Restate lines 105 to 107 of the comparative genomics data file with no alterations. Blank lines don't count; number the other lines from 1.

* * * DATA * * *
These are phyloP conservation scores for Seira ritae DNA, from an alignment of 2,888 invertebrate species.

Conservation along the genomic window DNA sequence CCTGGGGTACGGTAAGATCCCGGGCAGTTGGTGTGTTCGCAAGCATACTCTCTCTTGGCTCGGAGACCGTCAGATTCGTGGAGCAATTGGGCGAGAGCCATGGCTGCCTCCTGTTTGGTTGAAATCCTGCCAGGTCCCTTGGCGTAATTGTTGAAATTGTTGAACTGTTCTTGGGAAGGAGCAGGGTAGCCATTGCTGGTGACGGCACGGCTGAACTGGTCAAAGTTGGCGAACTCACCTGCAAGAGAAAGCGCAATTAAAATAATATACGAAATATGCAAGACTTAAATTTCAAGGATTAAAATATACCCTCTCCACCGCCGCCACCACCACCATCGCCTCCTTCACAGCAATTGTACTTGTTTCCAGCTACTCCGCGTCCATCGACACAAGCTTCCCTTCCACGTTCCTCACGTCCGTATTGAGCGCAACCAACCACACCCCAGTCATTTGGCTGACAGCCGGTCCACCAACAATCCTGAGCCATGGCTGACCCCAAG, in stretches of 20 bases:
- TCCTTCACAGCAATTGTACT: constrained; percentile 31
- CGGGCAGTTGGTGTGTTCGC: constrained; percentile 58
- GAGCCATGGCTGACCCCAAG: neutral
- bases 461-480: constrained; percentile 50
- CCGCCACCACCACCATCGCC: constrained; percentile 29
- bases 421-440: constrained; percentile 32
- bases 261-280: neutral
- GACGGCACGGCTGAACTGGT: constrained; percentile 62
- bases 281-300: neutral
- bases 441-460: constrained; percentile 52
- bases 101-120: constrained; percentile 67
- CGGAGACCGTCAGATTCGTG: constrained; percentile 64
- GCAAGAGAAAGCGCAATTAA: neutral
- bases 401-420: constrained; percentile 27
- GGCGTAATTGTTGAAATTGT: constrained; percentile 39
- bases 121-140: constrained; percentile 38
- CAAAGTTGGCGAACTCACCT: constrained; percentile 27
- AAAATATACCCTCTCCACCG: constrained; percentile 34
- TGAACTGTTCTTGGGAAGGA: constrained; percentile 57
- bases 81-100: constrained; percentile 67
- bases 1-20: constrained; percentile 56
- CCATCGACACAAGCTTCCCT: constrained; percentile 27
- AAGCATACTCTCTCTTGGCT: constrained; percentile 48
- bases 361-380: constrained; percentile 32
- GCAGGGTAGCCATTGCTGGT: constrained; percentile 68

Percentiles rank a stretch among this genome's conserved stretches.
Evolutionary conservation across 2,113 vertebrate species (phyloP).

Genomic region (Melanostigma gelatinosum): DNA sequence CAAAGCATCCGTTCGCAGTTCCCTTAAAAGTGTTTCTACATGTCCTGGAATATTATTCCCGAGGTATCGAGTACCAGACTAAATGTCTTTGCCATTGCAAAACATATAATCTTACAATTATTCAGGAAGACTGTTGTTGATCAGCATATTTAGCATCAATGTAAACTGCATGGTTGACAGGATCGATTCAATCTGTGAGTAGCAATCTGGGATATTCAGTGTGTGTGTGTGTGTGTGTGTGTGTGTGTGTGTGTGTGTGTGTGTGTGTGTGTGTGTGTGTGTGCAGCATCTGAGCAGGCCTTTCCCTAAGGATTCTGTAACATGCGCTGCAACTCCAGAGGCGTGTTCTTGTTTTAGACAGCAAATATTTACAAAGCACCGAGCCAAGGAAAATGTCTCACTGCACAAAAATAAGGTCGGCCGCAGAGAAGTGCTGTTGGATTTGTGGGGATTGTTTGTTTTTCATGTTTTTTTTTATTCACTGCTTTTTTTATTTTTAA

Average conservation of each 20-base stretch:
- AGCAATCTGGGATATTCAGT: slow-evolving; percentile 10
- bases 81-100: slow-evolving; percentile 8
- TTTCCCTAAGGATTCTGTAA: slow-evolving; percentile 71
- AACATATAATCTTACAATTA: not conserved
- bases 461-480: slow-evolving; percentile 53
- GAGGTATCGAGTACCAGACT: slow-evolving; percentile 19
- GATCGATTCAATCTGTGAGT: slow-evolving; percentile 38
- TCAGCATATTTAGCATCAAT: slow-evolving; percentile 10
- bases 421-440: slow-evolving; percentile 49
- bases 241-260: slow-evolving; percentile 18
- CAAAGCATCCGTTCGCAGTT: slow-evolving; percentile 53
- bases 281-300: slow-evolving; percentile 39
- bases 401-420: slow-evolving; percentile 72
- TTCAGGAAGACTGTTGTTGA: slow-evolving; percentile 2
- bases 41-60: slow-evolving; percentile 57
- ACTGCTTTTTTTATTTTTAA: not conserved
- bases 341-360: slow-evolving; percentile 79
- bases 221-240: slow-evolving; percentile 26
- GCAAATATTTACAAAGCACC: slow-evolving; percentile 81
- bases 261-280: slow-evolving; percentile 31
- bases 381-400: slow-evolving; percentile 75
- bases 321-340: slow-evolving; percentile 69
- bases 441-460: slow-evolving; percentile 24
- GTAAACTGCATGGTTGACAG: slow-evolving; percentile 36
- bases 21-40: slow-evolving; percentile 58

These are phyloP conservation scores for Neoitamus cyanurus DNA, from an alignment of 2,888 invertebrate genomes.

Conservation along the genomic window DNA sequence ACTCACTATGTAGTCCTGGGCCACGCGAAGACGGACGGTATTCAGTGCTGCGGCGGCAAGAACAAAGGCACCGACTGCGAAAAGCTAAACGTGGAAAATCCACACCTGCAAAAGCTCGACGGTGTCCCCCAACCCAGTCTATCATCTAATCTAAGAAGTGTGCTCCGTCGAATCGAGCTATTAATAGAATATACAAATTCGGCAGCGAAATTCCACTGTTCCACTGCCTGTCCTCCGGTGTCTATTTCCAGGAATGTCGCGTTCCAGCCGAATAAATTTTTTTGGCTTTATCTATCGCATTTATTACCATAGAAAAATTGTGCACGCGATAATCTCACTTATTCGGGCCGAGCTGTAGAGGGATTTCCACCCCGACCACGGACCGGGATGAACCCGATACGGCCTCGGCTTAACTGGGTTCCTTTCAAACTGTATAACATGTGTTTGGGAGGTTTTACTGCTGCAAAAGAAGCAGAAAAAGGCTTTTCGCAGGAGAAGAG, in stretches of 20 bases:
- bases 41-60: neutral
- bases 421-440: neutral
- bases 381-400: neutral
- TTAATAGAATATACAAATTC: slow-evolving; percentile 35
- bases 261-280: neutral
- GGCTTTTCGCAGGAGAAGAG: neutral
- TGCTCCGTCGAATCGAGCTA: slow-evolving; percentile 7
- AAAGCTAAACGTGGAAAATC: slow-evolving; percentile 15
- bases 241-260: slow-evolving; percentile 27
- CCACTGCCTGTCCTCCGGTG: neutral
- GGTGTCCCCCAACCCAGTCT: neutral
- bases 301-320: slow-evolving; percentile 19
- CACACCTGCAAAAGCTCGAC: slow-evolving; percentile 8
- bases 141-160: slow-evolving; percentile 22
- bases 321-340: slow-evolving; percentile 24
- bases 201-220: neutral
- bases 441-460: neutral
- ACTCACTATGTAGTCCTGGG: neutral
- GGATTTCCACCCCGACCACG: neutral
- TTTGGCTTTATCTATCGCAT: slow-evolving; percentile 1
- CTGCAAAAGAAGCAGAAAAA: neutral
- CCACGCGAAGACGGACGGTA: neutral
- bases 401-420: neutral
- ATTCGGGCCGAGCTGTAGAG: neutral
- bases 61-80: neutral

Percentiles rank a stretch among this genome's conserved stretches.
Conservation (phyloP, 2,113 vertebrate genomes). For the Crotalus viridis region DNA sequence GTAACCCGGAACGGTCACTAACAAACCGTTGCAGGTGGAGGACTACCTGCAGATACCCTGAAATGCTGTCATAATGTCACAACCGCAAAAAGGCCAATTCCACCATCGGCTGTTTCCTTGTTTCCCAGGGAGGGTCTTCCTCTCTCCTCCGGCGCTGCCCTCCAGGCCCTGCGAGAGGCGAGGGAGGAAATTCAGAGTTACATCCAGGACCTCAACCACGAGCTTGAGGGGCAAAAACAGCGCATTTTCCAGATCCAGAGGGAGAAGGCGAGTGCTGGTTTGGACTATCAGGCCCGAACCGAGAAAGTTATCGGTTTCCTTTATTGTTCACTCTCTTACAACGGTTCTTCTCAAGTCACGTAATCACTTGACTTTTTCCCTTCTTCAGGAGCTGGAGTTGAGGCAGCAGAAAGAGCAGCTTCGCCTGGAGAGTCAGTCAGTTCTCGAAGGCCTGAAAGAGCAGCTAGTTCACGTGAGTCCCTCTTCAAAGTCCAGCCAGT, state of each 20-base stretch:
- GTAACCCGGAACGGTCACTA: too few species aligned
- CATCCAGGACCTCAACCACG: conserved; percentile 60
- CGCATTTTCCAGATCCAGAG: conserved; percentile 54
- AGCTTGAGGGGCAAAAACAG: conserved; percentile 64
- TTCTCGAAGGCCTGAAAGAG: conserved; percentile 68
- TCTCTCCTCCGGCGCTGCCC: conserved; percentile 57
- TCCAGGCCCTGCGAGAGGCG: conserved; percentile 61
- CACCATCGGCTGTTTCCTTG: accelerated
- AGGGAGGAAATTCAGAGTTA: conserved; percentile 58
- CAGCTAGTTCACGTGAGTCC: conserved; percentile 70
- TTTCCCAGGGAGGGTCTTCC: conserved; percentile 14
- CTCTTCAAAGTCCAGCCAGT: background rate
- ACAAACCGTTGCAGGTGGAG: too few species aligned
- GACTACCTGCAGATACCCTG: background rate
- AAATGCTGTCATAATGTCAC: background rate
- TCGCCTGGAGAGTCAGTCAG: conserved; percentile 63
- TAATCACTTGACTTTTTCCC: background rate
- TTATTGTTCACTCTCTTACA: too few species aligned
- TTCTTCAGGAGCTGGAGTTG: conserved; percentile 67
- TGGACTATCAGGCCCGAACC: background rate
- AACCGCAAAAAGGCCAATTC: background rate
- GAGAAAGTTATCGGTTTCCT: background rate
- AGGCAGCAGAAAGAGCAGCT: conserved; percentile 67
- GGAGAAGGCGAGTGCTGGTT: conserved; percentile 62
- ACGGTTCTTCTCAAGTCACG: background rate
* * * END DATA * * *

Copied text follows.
- TGGACTATCAGGCCCGAACC: background rate
- AACCGCAAAAAGGCCAATTC: background rate
- GAGAAAGTTATCGGTTTCCT: background rate